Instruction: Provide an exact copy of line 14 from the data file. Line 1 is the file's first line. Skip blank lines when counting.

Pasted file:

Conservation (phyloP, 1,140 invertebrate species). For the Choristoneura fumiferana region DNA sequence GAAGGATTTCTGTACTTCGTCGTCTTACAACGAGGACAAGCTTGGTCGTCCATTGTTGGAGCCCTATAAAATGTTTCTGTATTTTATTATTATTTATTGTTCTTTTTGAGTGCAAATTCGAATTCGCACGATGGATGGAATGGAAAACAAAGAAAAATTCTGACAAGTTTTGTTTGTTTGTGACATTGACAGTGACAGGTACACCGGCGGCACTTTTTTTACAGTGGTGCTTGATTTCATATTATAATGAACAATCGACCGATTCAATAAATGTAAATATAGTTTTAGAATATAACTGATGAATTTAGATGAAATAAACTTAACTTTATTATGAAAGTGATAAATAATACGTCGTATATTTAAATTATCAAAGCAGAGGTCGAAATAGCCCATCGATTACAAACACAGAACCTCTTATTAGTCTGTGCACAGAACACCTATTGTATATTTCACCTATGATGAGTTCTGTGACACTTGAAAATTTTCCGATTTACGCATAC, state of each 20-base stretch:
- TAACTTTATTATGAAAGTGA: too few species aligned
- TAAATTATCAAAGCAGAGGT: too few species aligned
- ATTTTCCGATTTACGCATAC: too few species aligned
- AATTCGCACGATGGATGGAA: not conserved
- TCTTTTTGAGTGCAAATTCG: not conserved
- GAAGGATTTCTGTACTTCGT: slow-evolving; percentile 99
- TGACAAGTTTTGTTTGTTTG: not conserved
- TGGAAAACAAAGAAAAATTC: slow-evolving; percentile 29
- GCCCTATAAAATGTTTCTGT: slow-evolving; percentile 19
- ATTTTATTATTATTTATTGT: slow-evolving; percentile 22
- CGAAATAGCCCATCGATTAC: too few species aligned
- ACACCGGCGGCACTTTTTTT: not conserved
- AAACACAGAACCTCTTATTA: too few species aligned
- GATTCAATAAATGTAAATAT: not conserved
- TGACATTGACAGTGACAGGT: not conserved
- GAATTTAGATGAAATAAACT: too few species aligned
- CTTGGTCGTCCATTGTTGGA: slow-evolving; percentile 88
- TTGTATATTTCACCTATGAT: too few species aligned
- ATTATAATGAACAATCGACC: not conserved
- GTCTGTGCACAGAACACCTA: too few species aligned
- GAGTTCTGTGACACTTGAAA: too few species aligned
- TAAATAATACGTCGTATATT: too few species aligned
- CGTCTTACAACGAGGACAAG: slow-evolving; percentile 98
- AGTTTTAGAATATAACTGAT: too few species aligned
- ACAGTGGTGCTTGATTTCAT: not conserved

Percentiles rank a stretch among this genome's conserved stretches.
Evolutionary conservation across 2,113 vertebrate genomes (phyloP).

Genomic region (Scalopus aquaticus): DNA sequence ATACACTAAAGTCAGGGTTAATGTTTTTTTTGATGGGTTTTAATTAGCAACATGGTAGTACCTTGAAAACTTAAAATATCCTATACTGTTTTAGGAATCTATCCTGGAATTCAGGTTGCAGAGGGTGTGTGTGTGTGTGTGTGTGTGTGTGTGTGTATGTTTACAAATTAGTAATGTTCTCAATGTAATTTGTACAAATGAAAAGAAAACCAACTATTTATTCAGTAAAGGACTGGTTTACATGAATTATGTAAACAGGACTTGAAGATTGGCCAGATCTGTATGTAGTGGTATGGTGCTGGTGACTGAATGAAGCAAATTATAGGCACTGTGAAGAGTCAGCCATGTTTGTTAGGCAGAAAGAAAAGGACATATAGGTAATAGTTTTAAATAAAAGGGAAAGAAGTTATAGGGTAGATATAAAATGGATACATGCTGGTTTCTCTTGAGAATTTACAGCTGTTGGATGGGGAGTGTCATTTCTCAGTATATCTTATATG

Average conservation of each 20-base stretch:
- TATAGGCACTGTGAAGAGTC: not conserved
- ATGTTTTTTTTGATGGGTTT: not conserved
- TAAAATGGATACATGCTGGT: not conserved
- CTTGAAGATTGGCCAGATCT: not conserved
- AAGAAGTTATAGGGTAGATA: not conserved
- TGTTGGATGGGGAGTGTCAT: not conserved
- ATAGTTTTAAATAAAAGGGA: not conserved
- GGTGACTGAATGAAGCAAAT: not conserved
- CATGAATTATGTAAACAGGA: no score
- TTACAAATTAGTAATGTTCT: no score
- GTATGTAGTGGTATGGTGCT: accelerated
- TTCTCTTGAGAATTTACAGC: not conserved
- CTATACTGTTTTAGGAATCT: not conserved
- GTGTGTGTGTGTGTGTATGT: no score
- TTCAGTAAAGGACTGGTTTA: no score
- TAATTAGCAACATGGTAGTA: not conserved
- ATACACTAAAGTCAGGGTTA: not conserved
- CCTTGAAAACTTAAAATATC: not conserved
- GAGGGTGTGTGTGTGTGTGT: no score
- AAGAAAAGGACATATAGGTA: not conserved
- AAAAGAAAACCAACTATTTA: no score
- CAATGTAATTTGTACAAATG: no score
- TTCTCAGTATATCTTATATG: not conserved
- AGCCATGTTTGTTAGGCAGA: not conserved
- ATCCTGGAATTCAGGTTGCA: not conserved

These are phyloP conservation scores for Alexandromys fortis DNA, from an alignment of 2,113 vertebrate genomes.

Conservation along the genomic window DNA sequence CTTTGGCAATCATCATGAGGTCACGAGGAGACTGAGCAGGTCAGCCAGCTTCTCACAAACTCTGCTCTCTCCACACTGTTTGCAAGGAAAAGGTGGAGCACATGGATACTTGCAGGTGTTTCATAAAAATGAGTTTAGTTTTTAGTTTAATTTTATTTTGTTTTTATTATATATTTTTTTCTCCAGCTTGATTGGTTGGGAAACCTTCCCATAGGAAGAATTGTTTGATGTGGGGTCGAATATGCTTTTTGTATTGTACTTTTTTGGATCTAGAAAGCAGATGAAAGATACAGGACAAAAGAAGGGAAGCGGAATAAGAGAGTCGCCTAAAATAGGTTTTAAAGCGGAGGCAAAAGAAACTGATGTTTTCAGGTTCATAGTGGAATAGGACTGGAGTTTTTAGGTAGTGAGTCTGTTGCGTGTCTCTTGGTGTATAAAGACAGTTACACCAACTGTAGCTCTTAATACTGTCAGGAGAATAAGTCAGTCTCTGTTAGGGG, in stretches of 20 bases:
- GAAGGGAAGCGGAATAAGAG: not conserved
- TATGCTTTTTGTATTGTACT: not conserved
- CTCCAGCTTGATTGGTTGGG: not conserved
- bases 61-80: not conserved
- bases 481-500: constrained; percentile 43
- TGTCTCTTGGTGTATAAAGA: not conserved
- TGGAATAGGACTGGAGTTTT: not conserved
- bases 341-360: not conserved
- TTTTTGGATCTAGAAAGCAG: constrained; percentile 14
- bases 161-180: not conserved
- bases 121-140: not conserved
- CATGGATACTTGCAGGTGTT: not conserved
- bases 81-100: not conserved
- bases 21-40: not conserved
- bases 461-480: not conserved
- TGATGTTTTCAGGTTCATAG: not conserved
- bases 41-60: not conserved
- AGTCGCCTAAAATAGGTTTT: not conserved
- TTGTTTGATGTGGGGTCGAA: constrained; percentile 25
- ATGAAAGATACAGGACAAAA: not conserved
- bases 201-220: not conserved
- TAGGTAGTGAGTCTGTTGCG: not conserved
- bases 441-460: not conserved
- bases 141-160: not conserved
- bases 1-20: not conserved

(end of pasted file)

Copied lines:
- AAACACAGAACCTCTTATTA: too few species aligned